If you have problem with compiling shader’s code (for the reason OpenGL 3.1 is not supported), just change the version number. Instead of 140, put 130. These shaders are so simple that the code is the same in GLSL version 1.3 and version 1.4.

Setting Data

Function SetData() creates VAOs and VBOs and fill them with data.

void CGLRenderer::SetData()
	// First simple object
	float* vert = new float[9];	// vertex array
	float* col  = new float[9];	// color array

	vert[0] =-0.3; vert[1] = 0.5; vert[2] =-1.0;
	vert[3] =-0.8; vert[4] =-0.5; vert[5] =-1.0;
	vert[6] = 0.2; vert[7] =-0.5; vert[8]= -1.0;

	col[0] = 1.0; col[1] = 0.0; col[2] = 0.0;
	col[3] = 0.0; col[4] = 1.0; col[5] = 0.0;
	col[6] = 0.0; col[7] = 0.0; col[8] = 1.0;

	// Second simple object
	float* vert2 = new float[9];	// vertex array

	vert2[0] =-0.2; vert2[1] = 0.5; vert2[2] =-1.0;
	vert2[3] = 0.3; vert2[4] =-0.5; vert2[5] =-1.0;
	vert2[6] = 0.8; vert2[7] = 0.5; vert2[8]= -1.0;
	// Two VAOs allocation
	glGenVertexArrays(2, &m_vaoID[0]);

	// First VAO setup
	glGenBuffers(2, m_vboID);
	glBindBuffer(GL_ARRAY_BUFFER, m_vboID[0]);
	glBufferData(GL_ARRAY_BUFFER, 9*sizeof(GLfloat), vert, GL_STATIC_DRAW);
	glVertexAttribPointer((GLuint)0, 3, GL_FLOAT, GL_FALSE, 0, 0); 

	glBindBuffer(GL_ARRAY_BUFFER, m_vboID[1]);
	glBufferData(GL_ARRAY_BUFFER, 9*sizeof(GLfloat), col, GL_STATIC_DRAW);
	glVertexAttribPointer((GLuint)1, 3, GL_FLOAT, GL_FALSE, 0, 0);

	// Second VAO setup	

	glGenBuffers(1, &m_vboID[2]);

	glBindBuffer(GL_ARRAY_BUFFER, m_vboID[2]);
	glBufferData(GL_ARRAY_BUFFER, 9*sizeof(GLfloat), vert2, GL_STATIC_DRAW);
	glVertexAttribPointer((GLuint)0, 3, GL_FLOAT, GL_FALSE, 0, 0); 


	delete [] vert;
	delete [] vert2;
	delete [] col;

Vertex buffer objects (VBO) are familiar item since OpenGL version 1.5, but the vertex array objects require more explanation. Vertex array objects (VAO) encapsulate vertex array state on the client side. These objects allow applications to rapidly switch between large sets of array state.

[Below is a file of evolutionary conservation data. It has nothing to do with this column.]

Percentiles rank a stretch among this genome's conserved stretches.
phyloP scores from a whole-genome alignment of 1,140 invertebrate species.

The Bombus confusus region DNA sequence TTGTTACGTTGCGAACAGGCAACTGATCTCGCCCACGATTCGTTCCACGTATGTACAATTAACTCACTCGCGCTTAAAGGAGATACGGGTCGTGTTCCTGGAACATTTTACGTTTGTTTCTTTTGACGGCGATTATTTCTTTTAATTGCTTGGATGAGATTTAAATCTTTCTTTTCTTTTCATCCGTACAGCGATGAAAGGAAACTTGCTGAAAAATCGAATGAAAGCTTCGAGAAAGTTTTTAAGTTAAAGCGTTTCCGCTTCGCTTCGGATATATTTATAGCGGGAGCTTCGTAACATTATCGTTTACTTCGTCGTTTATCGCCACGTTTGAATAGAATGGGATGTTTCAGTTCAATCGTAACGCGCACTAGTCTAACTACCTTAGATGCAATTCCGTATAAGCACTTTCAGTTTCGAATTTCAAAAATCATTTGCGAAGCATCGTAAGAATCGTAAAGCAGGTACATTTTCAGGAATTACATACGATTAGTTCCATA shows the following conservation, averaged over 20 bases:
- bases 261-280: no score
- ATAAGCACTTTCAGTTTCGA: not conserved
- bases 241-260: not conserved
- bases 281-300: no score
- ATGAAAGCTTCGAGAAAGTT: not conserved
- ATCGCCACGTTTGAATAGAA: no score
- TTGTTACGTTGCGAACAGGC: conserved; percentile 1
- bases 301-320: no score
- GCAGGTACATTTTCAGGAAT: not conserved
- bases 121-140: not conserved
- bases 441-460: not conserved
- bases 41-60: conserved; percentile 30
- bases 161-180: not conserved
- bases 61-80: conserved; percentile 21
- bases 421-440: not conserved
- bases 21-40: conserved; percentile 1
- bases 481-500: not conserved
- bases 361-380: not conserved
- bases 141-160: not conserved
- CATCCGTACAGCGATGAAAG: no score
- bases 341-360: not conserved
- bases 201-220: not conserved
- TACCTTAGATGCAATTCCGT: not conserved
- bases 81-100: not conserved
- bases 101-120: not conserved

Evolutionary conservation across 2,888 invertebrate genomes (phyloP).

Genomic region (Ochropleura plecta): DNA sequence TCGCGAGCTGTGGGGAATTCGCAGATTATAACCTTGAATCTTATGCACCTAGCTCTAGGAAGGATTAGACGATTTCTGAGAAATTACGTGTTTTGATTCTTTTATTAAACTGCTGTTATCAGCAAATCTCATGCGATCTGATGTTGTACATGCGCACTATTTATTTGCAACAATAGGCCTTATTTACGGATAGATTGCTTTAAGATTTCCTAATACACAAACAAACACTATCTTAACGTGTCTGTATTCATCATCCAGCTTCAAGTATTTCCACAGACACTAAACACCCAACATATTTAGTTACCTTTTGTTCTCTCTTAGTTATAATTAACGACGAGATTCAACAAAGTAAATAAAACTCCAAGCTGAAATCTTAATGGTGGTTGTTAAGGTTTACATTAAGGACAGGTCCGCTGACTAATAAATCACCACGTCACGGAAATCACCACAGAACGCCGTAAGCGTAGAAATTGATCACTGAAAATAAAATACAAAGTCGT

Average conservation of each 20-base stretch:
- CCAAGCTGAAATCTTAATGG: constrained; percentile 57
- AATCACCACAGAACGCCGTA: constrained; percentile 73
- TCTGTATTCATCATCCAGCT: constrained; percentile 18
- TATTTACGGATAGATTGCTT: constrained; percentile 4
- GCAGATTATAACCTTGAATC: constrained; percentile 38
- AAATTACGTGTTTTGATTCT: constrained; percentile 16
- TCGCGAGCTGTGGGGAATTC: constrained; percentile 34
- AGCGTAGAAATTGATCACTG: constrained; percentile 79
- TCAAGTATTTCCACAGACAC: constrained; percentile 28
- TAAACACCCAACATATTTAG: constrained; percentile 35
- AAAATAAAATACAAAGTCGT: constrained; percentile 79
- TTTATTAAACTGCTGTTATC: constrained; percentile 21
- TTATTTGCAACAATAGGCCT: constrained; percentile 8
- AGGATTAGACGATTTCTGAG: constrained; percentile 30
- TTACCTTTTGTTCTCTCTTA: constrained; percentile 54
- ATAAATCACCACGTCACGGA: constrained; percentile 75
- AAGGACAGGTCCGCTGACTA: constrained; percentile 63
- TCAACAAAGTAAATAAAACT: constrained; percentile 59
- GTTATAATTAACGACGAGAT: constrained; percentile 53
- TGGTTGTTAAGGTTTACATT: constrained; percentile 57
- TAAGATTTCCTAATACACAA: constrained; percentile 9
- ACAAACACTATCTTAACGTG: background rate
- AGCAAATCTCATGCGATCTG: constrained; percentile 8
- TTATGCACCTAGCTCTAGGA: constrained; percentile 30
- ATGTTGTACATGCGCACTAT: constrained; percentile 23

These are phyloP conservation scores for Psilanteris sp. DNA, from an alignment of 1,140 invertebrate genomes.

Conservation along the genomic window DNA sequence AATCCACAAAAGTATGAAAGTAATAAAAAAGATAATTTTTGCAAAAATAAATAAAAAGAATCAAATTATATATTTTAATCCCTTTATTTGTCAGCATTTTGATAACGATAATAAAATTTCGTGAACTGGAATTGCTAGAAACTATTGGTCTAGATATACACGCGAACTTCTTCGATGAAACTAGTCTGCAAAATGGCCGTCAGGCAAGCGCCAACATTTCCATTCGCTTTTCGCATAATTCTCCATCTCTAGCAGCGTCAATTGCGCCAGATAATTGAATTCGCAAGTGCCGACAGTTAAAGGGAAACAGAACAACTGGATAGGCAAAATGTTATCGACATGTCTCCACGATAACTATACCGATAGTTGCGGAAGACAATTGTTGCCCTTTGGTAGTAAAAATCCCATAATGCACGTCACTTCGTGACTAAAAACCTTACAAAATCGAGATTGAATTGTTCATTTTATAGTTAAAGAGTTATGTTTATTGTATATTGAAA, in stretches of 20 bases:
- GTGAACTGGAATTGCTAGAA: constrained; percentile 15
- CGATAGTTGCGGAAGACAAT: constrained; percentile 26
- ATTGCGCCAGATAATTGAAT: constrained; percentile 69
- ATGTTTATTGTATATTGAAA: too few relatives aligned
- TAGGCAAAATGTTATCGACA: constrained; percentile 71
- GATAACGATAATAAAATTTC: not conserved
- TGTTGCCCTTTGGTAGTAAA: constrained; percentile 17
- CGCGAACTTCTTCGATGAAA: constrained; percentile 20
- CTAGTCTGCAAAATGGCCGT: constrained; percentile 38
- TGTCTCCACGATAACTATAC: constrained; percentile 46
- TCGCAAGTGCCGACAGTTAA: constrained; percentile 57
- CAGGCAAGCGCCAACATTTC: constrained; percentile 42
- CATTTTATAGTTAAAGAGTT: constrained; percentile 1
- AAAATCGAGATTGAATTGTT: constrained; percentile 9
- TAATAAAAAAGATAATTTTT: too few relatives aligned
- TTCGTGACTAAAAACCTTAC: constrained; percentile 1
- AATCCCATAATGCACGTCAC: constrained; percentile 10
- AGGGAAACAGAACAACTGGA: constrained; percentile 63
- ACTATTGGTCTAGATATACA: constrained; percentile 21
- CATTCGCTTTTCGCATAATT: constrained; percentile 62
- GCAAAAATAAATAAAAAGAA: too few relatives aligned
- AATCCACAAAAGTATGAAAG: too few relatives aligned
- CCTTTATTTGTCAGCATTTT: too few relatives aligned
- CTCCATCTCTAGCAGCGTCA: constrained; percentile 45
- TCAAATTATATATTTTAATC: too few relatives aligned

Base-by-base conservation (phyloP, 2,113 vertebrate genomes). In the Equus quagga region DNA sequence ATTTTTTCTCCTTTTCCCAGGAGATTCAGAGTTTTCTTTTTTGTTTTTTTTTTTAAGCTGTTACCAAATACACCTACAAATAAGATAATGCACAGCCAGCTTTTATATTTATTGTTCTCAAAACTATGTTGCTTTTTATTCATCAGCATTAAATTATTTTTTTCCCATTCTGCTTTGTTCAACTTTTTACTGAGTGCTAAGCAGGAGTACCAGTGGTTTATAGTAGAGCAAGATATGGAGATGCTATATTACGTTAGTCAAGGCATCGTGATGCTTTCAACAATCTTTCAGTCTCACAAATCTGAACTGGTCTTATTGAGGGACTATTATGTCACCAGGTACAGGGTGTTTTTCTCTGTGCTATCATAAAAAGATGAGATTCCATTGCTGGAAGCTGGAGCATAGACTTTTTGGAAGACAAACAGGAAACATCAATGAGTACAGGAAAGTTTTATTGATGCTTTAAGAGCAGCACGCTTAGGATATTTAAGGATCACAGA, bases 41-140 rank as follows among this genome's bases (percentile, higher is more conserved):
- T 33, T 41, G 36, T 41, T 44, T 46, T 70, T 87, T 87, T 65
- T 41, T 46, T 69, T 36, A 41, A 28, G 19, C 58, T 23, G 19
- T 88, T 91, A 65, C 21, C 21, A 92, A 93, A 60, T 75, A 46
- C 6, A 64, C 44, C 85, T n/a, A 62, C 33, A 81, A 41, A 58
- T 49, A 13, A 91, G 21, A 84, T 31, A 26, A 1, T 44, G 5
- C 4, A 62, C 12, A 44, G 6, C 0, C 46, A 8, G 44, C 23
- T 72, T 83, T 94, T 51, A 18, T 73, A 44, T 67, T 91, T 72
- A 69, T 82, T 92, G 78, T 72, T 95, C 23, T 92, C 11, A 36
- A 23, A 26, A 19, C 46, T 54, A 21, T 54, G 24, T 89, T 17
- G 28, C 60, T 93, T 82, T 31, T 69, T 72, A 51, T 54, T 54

VAO saves all states for all vertex attributes. The maximum number supported by your video card can be obtained by calling glGetIntegerv(GL_MAX_VERTEX_ATTRIBS, &MaxVertexAttribs).

A VAO stores the states of the vertex attribute arrays (if each of them is enabled, their sizes, stride, type, if they are normalized or not, if they contain unconverted integers, vertex attribute array pointers, element array buffer bindings and attribute array buffer bindings). In order to test how it works, we will create two separate (simple) objects with different VAOs.

Setting Viewport

Reshape() function just sets a viewport.

void CGLRenderer::Reshape(CDC *pDC, int w, int h)
	glViewport(0, 0, w, h); 


DrawScene(), as its name implies, draws the scene.

void CGLRenderer::DrawScene(CDC *pDC)
	glBindVertexArray(m_vaoID[0]);		// select first VAO
	glDrawArrays(GL_TRIANGLES, 0, 3);	// draw first object

	glBindVertexArray(m_vaoID[1]);		// select second VAO
	glVertexAttrib3f((GLuint)1, 1.0, 0.0, 0.0); // set constant color attribute
	glDrawArrays(GL_TRIANGLES, 0, 3);	// draw second object


As we can see, VAO binding changes all vertex attribute arrays settings. But be very careful! If any vertex attribute array is disabled, VAO loses its binding to corresponding VBO. In that case, we have to call again glBindBuffer() and glVertexAttribPointer() functions. The specification tells nothing about this feature, but it is what we have to do with current version of NVidia drivers.

Cleaning up

And, at the end we have to clean up the whole mass...

void CGLRenderer::DestroyScene(CDC *pDC)
	glBindBuffer(GL_ARRAY_BUFFER, 0);
	glDeleteBuffers(3, m_vboID);

	glDeleteVertexArrays(2, m_vaoID);

	delete m_pProgram;
	m_pProgram = NULL;
	delete m_pVertSh;
	m_pVertSh = NULL;
	delete m_pFragSh;
	m_pFragSh = NULL;
	wglMakeCurrent(NULL, NULL);
		m_hrc = NULL;

Final Result